Williams also recommends a clarifying shampoo to remove building but notes that something that fights against humidity and frizz will also hydrate hair before you add all that heat. This frizz-fighting line of shampoo and conditioner is Virtue’s Smooth line, which celebrity hair stylist Hos Hounkpatin swears by for textured hair. As with the shampoo from Ouai, the frizz fighter here is the keratin, but it’s not the same keratin used to chemically straighten hair. Instead, it controls frizz, “so then, when you do straighten or blow out or flat-iron the hair, it will be smooth and not poof up when you are exposed to humidity,” he explains. But you can tell it’s working its magic even while you’re rinsing it out in the shower: “It detangles the texture very well and makes it easy to work with.” One of Hounkpatin’s clients is model Imaan Hammam, and it’s one of her favorite things too: “I’m really happy with this product. My hair is so much healthier. It has some kind of keratin in it and makes my hair softer.”

Williams prefers this sulfate-free shampoo from Ouai that hydrates and fights frizz. It has keratin in it to smooth the hair and shea butter and avocado oil to lock in the moisture, so not only is it “removing dirt and oil buildup from the scalp, leaving hair soft smooth and dandruff-free,” it also deeply conditions.

Williams also likes tea-tree shampoo because it will leave you with a “tingling, cool sensation” that feels extra-clean.

Deep Conditioners

According to Williams, in addition to your shampoo and conditioner, “You should always do a deep-conditioning treatment that’s about 20 to 30 minutes, then rinse with cool water to seal cuticles.” This further hydrates the hair and prevents damage, and she likes this one because it “strengthens and moisturizes the hair and reduces breakage, while adding shine.”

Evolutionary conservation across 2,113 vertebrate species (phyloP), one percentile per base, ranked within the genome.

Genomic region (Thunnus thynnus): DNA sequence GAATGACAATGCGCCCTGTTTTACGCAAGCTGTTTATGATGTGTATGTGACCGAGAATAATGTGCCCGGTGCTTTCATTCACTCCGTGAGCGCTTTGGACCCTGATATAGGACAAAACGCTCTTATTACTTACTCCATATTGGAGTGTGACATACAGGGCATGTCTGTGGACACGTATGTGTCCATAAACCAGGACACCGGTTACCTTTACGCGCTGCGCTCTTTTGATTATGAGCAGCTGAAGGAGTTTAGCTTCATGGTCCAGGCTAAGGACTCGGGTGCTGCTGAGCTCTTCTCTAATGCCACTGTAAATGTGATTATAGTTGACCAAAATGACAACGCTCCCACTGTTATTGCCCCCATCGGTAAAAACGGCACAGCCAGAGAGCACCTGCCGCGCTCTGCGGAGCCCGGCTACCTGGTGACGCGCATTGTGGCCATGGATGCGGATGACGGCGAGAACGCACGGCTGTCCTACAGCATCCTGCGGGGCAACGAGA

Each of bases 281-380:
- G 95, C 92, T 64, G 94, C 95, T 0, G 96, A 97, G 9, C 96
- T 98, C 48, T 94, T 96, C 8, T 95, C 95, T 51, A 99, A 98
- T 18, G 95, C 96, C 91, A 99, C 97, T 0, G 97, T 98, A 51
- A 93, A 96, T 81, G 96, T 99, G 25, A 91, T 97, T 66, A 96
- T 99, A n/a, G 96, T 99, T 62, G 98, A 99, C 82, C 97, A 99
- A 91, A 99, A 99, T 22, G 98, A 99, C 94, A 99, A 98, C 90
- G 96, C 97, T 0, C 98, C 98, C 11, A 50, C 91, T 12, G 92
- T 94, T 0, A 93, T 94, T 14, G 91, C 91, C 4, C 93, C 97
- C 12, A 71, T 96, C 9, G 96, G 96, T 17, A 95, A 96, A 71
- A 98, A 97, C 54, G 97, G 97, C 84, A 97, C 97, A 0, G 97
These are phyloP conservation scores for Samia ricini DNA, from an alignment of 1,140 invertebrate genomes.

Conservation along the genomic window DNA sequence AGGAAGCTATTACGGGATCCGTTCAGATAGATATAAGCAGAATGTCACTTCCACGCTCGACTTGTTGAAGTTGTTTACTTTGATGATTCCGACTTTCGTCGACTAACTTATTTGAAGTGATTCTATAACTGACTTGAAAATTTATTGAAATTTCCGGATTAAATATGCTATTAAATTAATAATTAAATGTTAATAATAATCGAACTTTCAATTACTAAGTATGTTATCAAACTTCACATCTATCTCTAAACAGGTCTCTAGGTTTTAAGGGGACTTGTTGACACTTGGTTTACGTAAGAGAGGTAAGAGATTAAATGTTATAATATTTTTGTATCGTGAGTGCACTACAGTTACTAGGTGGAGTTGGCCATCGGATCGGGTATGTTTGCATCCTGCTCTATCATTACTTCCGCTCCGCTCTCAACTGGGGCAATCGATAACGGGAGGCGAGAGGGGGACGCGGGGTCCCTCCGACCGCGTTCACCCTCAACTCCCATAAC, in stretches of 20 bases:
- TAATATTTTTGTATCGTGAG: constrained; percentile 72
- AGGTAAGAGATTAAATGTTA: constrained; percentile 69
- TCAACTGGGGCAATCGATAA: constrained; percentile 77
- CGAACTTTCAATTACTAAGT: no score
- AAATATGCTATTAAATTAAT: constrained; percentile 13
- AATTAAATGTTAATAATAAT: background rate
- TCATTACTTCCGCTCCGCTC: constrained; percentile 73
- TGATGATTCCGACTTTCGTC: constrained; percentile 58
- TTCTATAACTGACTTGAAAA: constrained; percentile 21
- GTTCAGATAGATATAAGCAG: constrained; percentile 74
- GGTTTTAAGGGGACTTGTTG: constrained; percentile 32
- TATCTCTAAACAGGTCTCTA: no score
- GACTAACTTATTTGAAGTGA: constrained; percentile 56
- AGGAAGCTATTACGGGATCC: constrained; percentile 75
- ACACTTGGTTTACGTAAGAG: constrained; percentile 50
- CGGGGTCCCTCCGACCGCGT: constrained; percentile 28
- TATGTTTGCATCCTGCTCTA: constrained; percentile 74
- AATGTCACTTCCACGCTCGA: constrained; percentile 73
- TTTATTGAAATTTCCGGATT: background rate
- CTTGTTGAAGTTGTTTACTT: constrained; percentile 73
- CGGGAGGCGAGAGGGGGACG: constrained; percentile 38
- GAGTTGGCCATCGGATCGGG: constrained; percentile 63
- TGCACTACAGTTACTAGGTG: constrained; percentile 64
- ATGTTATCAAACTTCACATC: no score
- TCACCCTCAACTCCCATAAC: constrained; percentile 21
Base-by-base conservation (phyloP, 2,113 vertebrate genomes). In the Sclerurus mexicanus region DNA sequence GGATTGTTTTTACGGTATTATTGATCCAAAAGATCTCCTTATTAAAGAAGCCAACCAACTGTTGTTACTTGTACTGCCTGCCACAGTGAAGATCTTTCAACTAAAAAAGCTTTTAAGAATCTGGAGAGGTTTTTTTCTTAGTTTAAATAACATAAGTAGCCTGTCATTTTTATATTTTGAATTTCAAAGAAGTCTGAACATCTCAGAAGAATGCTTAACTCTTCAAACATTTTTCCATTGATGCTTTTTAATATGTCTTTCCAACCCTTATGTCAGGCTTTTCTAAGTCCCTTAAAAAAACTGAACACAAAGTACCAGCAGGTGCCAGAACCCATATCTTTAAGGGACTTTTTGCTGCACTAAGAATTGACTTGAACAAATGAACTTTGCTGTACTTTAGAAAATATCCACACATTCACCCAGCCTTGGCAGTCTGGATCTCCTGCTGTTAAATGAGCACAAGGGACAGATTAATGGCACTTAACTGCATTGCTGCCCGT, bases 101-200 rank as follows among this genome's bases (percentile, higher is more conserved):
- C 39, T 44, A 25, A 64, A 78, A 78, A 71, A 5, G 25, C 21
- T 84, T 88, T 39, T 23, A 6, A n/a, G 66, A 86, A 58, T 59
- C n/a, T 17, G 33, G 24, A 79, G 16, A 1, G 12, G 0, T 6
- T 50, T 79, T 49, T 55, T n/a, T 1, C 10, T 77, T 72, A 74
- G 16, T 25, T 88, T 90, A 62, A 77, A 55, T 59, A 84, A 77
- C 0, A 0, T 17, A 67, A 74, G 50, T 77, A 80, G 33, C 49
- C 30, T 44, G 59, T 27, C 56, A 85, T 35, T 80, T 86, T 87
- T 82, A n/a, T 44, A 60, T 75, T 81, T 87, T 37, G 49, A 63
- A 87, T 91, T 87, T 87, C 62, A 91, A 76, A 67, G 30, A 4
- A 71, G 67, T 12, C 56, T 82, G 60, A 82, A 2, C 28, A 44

The Design Essentials hair mask, above, is specifically designed for curly and coily hair, so if you’re looking for something to hydrate dry, damaged hair, Williams likes this Silicon Mix. Plus, she says it works for all textures.

Heat Protectants

We are almost at the blow-drying stage — but not quite. Before you take out your tools, you’ll want to use a heat protector, and though these come in a few different forms, most of our hairstylists recommended heat-protecting sprays. This one from It’s a 10 doubles as a leave-in conditioner, so it penetrates deeply into the hair. English recommends that you put this spray on before your blow-dry, since using this on already-dry hair might cause hair to revert back to its curly state — and that is true for all of these spray heat protectors.

Unlike It’s a 10, this TRESemme spray is strictly a heat-protectant, without the benefits of a leave-in conditioner, and that means it’s a less expensive option. What this spray does have is that all-important keratin that Williams says “gives a smooth polish.”


Serums are another essential part of the silk press process, and our experts recommended that you put it on after the heat protectant but before blow-drying, as they help seal in even more moisture and help you achieve a smooth, straight finish. Both English and Williams love this CHI serum, and Williams says it “adds softness and leaves the hair feeling light, with a natural, silky shine.” English points out that it is also a “reconstructor,” which she says it’s good if you have really damaged hair, because this will act like an additional barrier to protect you from the heat.

Another favorite of English’s is this Paul Mitchell Super Skinny Serum, which conditions and seals the strands for a smooth and silky finish. I use this serum when I do my own silk press and think it is crucial to that smooth finish. It’s super-lightweight and feels silky in my hand, so I can only imagine what it’s doing to my hair, too.